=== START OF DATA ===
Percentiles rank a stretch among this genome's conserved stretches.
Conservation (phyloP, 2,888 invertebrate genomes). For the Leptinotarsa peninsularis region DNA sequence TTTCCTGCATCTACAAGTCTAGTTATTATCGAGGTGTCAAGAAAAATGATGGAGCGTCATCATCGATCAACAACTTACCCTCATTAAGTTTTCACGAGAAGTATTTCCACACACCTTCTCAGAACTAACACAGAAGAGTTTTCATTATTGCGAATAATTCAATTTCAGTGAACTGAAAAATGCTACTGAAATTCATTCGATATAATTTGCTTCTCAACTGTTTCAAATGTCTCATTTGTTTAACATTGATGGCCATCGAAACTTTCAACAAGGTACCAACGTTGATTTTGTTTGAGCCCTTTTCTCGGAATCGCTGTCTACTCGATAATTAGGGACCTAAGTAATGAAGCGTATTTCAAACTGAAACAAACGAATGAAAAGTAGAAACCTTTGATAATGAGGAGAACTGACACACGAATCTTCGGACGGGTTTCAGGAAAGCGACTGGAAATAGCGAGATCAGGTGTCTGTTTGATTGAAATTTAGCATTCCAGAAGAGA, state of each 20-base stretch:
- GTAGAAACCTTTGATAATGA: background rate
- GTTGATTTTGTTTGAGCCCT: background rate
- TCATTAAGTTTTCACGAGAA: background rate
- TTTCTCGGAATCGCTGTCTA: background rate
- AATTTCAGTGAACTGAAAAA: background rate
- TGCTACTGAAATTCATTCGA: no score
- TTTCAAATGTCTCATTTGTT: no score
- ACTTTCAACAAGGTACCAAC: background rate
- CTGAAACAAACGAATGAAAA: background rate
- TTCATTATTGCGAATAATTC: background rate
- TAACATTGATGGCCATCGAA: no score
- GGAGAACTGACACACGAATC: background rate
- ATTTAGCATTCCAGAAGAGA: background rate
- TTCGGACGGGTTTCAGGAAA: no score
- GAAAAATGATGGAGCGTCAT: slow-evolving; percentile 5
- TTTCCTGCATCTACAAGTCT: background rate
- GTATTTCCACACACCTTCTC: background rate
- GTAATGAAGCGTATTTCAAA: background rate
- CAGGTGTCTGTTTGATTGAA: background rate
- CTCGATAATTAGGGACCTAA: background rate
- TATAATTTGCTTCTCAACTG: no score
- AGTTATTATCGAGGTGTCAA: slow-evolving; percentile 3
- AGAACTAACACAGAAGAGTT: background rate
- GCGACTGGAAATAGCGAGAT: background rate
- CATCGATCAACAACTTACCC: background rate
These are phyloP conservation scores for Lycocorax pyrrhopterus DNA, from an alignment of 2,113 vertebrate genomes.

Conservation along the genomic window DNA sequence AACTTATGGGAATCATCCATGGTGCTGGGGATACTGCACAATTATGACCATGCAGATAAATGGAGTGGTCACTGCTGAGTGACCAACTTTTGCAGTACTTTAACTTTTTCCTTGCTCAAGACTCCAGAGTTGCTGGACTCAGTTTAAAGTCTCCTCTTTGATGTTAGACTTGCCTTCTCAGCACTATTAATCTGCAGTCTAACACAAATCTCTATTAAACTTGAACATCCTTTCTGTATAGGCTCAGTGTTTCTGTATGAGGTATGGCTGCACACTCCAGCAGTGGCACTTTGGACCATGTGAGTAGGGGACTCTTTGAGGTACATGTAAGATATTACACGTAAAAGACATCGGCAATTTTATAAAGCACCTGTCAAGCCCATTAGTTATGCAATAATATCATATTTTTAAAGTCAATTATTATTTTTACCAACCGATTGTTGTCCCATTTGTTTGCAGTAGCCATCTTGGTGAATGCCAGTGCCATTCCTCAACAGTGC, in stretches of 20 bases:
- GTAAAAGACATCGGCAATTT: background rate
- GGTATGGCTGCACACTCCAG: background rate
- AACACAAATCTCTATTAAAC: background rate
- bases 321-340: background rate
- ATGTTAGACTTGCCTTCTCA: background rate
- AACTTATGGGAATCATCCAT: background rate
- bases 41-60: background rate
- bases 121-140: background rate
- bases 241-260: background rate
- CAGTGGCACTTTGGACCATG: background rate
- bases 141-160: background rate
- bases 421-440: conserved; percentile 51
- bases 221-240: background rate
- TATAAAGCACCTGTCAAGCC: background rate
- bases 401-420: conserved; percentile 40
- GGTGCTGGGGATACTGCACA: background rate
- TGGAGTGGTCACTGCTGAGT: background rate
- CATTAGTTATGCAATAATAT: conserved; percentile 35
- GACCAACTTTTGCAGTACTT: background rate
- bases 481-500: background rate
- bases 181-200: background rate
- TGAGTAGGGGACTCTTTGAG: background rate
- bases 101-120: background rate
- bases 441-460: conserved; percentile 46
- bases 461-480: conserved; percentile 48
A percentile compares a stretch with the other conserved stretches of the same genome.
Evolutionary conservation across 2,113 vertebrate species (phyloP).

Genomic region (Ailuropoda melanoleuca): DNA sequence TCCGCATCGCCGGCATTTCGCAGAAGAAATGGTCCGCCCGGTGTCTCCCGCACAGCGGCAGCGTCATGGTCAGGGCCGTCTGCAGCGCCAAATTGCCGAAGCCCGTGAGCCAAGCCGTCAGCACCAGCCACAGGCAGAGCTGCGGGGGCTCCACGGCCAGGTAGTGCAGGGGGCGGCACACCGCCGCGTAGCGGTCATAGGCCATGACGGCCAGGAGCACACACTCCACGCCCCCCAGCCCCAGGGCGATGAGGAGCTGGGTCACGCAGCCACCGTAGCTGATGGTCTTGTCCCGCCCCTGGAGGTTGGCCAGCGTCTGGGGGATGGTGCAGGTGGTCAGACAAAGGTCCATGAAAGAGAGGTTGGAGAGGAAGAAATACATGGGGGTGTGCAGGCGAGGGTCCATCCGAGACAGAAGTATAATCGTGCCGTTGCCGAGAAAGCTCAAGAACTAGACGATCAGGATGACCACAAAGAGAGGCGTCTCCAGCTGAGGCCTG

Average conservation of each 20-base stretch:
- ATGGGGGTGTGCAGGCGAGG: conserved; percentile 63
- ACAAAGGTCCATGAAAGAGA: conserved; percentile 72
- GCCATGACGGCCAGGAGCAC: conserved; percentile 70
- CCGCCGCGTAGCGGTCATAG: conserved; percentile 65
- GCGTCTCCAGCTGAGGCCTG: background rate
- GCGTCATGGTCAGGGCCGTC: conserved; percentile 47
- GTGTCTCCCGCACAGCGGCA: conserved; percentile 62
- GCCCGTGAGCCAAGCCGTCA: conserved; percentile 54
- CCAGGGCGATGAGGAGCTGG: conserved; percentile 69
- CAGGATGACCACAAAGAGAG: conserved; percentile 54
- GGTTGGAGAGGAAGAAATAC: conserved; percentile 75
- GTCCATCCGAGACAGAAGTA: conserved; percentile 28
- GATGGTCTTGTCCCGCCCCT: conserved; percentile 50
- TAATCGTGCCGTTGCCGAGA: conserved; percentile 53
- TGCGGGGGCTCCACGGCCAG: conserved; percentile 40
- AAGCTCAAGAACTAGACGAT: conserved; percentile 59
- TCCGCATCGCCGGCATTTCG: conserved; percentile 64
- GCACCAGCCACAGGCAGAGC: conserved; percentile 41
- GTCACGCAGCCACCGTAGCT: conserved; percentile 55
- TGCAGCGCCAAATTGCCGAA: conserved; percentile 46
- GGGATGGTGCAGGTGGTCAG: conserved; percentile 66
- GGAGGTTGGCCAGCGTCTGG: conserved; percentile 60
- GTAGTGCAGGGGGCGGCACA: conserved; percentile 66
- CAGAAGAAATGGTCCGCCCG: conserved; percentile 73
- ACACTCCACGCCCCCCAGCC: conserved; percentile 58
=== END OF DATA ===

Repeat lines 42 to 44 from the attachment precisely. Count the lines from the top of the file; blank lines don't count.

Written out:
- bases 221-240: background rate
- TATAAAGCACCTGTCAAGCC: background rate
- bases 401-420: conserved; percentile 40